June 4, 2014 / 12:07 PM / 3 years ago

Indonesia, Australia leaders try to ease tensions

Visiting Indonesian President Susilo Bambang Yudhoyono gestures as he delivers a speech during his visit at the presidential palace in Manila May 23, 2014. REUTERS/Romeo Ranoco

JAKARTA (Reuters) - Indonesian President Susilo Bambang Yudhoyono said talks on Wednesday with visiting Australian leader Tony Abbott had been constructive, suggesting the two giant neighbors were closer to settling a long rift which erupted late last year.

It was Prime Minister Abbott’s first visit to Indonesia since often tetchy relations struck a new low in November over media revelations that Australia had spied on Yudhoyono, his wife and other top Indonesian officials.

“I just had a meeting with the Australian prime minister which was productive and constructive. We discussed methods to guard and improve the partnership of our countries as we move towards a future based on respect,” Yudhoyono told reporters on the Indonesian island of Batam where the two met.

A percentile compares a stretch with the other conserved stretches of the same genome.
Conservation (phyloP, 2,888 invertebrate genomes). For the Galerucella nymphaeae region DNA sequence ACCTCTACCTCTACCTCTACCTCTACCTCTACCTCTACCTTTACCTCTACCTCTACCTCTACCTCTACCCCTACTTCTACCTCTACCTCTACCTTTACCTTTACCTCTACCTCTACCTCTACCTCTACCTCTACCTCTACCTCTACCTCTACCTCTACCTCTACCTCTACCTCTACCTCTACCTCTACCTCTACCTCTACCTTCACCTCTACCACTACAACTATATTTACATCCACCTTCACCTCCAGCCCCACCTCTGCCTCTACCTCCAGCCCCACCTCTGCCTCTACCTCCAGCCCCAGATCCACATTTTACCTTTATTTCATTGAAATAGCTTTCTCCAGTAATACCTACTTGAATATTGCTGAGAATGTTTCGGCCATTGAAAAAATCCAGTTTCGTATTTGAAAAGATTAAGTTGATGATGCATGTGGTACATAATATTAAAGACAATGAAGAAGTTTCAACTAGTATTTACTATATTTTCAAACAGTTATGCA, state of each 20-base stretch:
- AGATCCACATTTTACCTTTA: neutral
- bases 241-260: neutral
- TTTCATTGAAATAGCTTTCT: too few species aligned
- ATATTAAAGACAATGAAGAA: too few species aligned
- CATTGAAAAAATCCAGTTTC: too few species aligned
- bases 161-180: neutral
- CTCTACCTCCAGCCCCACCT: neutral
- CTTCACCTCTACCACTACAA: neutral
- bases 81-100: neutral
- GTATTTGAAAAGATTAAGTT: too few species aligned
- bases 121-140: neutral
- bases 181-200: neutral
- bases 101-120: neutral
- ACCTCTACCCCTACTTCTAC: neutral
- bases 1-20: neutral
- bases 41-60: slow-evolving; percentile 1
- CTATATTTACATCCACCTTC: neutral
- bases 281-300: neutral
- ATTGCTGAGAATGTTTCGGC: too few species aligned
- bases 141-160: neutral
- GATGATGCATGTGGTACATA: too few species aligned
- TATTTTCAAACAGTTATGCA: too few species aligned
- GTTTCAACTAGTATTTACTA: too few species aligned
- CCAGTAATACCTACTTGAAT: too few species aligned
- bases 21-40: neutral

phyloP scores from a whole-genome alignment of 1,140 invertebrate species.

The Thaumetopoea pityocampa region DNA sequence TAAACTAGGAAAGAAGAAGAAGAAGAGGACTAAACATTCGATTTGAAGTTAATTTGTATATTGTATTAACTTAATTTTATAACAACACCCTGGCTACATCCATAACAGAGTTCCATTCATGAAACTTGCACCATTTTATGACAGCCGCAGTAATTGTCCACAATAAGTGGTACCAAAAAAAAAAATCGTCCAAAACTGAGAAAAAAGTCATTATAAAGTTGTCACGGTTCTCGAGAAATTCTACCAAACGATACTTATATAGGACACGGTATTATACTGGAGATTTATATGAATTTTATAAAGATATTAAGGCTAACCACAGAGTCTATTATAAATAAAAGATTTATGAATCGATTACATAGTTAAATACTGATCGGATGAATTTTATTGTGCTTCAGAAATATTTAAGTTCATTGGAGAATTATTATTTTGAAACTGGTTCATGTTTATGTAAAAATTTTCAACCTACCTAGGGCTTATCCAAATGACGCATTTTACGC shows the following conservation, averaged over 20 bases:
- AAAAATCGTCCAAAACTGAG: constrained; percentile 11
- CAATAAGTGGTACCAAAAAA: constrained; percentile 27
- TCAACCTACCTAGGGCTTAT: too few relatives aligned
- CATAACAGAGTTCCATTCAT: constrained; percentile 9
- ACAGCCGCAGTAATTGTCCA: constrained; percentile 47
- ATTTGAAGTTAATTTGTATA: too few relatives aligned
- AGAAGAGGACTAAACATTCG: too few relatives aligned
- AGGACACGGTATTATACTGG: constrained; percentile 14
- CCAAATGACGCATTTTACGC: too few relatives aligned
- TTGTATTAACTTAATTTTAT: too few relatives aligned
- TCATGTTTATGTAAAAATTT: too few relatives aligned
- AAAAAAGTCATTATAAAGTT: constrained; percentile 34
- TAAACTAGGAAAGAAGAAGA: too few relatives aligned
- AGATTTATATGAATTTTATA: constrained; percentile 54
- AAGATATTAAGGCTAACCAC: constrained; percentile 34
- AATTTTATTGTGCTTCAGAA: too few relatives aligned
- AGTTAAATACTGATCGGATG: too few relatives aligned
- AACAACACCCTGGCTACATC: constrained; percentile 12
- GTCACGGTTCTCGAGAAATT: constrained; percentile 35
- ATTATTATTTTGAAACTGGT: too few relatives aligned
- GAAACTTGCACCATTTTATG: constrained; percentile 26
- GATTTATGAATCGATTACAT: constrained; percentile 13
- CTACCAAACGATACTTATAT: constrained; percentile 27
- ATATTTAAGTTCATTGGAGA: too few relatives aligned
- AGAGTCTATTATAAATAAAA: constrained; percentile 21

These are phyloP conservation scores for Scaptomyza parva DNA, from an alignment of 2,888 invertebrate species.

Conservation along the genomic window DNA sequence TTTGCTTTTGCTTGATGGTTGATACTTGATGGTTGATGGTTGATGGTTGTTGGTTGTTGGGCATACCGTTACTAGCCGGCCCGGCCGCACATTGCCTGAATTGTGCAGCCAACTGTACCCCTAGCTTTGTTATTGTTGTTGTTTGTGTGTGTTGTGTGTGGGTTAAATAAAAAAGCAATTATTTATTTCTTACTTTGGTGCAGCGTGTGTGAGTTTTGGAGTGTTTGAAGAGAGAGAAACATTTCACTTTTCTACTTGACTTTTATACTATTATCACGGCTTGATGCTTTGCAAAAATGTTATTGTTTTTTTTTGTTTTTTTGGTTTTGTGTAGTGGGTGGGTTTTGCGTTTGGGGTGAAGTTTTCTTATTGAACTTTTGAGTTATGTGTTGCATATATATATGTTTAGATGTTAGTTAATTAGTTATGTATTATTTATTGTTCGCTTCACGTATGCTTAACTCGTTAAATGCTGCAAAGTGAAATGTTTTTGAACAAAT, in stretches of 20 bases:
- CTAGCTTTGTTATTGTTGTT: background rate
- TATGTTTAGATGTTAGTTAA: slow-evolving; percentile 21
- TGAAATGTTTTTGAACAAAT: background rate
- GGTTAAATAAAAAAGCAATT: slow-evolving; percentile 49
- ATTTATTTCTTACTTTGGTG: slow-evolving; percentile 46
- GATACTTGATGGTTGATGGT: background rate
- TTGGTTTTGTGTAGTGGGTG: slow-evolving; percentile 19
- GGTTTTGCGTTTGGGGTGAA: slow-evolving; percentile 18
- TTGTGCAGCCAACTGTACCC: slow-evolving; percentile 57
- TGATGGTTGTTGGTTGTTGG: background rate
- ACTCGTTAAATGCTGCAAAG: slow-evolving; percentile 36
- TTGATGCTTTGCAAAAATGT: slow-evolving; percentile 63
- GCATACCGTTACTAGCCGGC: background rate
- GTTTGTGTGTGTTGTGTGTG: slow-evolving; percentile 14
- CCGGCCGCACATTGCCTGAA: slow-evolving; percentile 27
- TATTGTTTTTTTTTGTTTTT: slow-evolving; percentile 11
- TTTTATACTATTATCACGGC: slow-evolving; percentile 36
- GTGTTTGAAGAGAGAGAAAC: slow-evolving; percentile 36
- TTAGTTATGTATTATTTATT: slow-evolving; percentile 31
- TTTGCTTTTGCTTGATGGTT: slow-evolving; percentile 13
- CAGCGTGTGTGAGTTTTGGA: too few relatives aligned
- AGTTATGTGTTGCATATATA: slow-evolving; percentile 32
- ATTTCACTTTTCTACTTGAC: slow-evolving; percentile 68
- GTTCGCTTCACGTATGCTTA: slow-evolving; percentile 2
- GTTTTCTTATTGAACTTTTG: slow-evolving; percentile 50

Ties have been further strained over the issue of asylum seekers who attempt to sail to Australia via Indonesia. Abbott implemented a policy of towing back to Indonesia often leaky vessels carrying asylum seekers, which has been condemned by Jakarta.

Indonesia suspended military and police cooperation with Australia over asylum seekers. Yudhoyono in December presented a six-point plan for restoring good relations, including a code of conduct on intelligence matters.

“The foreign ministers have continued to discuss the issue to propose a code of conduct in the near future so that the process of improving cooperation can be implemented well,” the Indonesian president said.

“What we can do to resolve the issue will bring great benefit because both nations want to continue their friendship.”

Indonesia’s ambassador recently returned to his post in Canberra, after having been recalled as the diplomatic rift deepened over the spying claims.

Abbott is scheduled to continue on to France, Canada and the United States.

Reporting by Jakarta bureau, writing by Jonathan Thatcher

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